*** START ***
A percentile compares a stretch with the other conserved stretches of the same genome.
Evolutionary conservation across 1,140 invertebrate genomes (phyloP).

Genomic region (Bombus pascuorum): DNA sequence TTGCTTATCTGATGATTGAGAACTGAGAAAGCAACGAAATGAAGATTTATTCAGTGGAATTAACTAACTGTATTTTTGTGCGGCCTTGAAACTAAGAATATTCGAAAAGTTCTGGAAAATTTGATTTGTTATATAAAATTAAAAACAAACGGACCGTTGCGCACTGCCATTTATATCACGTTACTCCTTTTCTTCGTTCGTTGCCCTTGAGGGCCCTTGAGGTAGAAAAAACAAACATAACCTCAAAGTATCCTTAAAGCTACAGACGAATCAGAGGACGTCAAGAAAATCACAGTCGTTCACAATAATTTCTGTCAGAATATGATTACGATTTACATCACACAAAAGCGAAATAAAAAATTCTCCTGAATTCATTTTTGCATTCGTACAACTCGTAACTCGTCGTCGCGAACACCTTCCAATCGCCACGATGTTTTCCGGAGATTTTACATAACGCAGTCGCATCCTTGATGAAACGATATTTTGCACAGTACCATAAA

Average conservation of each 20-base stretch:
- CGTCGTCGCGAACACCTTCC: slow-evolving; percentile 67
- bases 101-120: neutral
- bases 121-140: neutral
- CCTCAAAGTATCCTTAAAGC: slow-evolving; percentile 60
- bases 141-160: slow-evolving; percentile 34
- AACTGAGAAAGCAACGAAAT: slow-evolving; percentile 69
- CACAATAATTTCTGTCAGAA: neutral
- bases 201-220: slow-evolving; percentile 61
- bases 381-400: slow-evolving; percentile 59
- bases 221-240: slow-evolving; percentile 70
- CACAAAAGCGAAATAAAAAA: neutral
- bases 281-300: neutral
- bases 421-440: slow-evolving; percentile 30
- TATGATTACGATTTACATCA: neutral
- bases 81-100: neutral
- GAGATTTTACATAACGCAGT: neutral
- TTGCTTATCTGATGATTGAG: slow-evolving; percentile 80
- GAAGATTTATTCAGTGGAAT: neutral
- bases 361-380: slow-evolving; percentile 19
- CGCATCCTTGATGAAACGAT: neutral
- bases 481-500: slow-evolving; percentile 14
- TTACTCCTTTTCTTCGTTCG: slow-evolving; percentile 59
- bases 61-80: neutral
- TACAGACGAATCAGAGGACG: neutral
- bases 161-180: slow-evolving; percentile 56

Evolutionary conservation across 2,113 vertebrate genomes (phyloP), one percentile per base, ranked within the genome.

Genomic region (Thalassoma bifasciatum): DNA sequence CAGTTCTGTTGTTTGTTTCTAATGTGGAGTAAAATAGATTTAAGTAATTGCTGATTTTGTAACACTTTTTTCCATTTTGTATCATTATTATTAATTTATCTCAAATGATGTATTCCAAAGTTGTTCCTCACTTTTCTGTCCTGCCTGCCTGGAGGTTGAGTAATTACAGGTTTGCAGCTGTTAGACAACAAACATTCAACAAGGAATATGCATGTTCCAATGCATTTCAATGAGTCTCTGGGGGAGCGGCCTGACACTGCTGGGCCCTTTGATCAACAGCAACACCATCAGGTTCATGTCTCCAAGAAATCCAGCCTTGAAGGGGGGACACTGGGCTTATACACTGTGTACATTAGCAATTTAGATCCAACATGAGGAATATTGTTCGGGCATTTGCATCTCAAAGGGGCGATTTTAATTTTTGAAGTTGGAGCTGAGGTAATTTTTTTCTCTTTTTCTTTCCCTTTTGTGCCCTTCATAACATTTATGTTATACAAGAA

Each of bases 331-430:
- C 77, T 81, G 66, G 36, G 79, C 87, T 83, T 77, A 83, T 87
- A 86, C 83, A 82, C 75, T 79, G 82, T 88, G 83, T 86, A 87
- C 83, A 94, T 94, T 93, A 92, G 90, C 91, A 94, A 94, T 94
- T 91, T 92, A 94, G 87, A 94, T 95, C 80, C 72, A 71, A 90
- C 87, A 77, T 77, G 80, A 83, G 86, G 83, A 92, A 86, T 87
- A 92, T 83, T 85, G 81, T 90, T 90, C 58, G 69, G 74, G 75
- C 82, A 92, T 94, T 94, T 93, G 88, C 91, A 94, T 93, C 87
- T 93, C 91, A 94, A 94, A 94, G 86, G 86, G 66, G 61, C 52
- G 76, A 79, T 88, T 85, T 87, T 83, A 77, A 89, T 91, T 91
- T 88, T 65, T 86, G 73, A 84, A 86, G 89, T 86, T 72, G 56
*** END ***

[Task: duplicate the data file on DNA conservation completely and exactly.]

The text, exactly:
A percentile compares a stretch with the other conserved stretches of the same genome.
Evolutionary conservation across 1,140 invertebrate genomes (phyloP).

Genomic region (Bombus pascuorum): DNA sequence TTGCTTATCTGATGATTGAGAACTGAGAAAGCAACGAAATGAAGATTTATTCAGTGGAATTAACTAACTGTATTTTTGTGCGGCCTTGAAACTAAGAATATTCGAAAAGTTCTGGAAAATTTGATTTGTTATATAAAATTAAAAACAAACGGACCGTTGCGCACTGCCATTTATATCACGTTACTCCTTTTCTTCGTTCGTTGCCCTTGAGGGCCCTTGAGGTAGAAAAAACAAACATAACCTCAAAGTATCCTTAAAGCTACAGACGAATCAGAGGACGTCAAGAAAATCACAGTCGTTCACAATAATTTCTGTCAGAATATGATTACGATTTACATCACACAAAAGCGAAATAAAAAATTCTCCTGAATTCATTTTTGCATTCGTACAACTCGTAACTCGTCGTCGCGAACACCTTCCAATCGCCACGATGTTTTCCGGAGATTTTACATAACGCAGTCGCATCCTTGATGAAACGATATTTTGCACAGTACCATAAA

Average conservation of each 20-base stretch:
- CGTCGTCGCGAACACCTTCC: slow-evolving; percentile 67
- bases 101-120: neutral
- bases 121-140: neutral
- CCTCAAAGTATCCTTAAAGC: slow-evolving; percentile 60
- bases 141-160: slow-evolving; percentile 34
- AACTGAGAAAGCAACGAAAT: slow-evolving; percentile 69
- CACAATAATTTCTGTCAGAA: neutral
- bases 201-220: slow-evolving; percentile 61
- bases 381-400: slow-evolving; percentile 59
- bases 221-240: slow-evolving; percentile 70
- CACAAAAGCGAAATAAAAAA: neutral
- bases 281-300: neutral
- bases 421-440: slow-evolving; percentile 30
- TATGATTACGATTTACATCA: neutral
- bases 81-100: neutral
- GAGATTTTACATAACGCAGT: neutral
- TTGCTTATCTGATGATTGAG: slow-evolving; percentile 80
- GAAGATTTATTCAGTGGAAT: neutral
- bases 361-380: slow-evolving; percentile 19
- CGCATCCTTGATGAAACGAT: neutral
- bases 481-500: slow-evolving; percentile 14
- TTACTCCTTTTCTTCGTTCG: slow-evolving; percentile 59
- bases 61-80: neutral
- TACAGACGAATCAGAGGACG: neutral
- bases 161-180: slow-evolving; percentile 56

Evolutionary conservation across 2,113 vertebrate genomes (phyloP), one percentile per base, ranked within the genome.

Genomic region (Thalassoma bifasciatum): DNA sequence CAGTTCTGTTGTTTGTTTCTAATGTGGAGTAAAATAGATTTAAGTAATTGCTGATTTTGTAACACTTTTTTCCATTTTGTATCATTATTATTAATTTATCTCAAATGATGTATTCCAAAGTTGTTCCTCACTTTTCTGTCCTGCCTGCCTGGAGGTTGAGTAATTACAGGTTTGCAGCTGTTAGACAACAAACATTCAACAAGGAATATGCATGTTCCAATGCATTTCAATGAGTCTCTGGGGGAGCGGCCTGACACTGCTGGGCCCTTTGATCAACAGCAACACCATCAGGTTCATGTCTCCAAGAAATCCAGCCTTGAAGGGGGGACACTGGGCTTATACACTGTGTACATTAGCAATTTAGATCCAACATGAGGAATATTGTTCGGGCATTTGCATCTCAAAGGGGCGATTTTAATTTTTGAAGTTGGAGCTGAGGTAATTTTTTTCTCTTTTTCTTTCCCTTTTGTGCCCTTCATAACATTTATGTTATACAAGAA

Each of bases 331-430:
- C 77, T 81, G 66, G 36, G 79, C 87, T 83, T 77, A 83, T 87
- A 86, C 83, A 82, C 75, T 79, G 82, T 88, G 83, T 86, A 87
- C 83, A 94, T 94, T 93, A 92, G 90, C 91, A 94, A 94, T 94
- T 91, T 92, A 94, G 87, A 94, T 95, C 80, C 72, A 71, A 90
- C 87, A 77, T 77, G 80, A 83, G 86, G 83, A 92, A 86, T 87
- A 92, T 83, T 85, G 81, T 90, T 90, C 58, G 69, G 74, G 75
- C 82, A 92, T 94, T 94, T 93, G 88, C 91, A 94, T 93, C 87
- T 93, C 91, A 94, A 94, A 94, G 86, G 86, G 66, G 61, C 52
- G 76, A 79, T 88, T 85, T 87, T 83, A 77, A 89, T 91, T 91
- T 88, T 65, T 86, G 73, A 84, A 86, G 89, T 86, T 72, G 56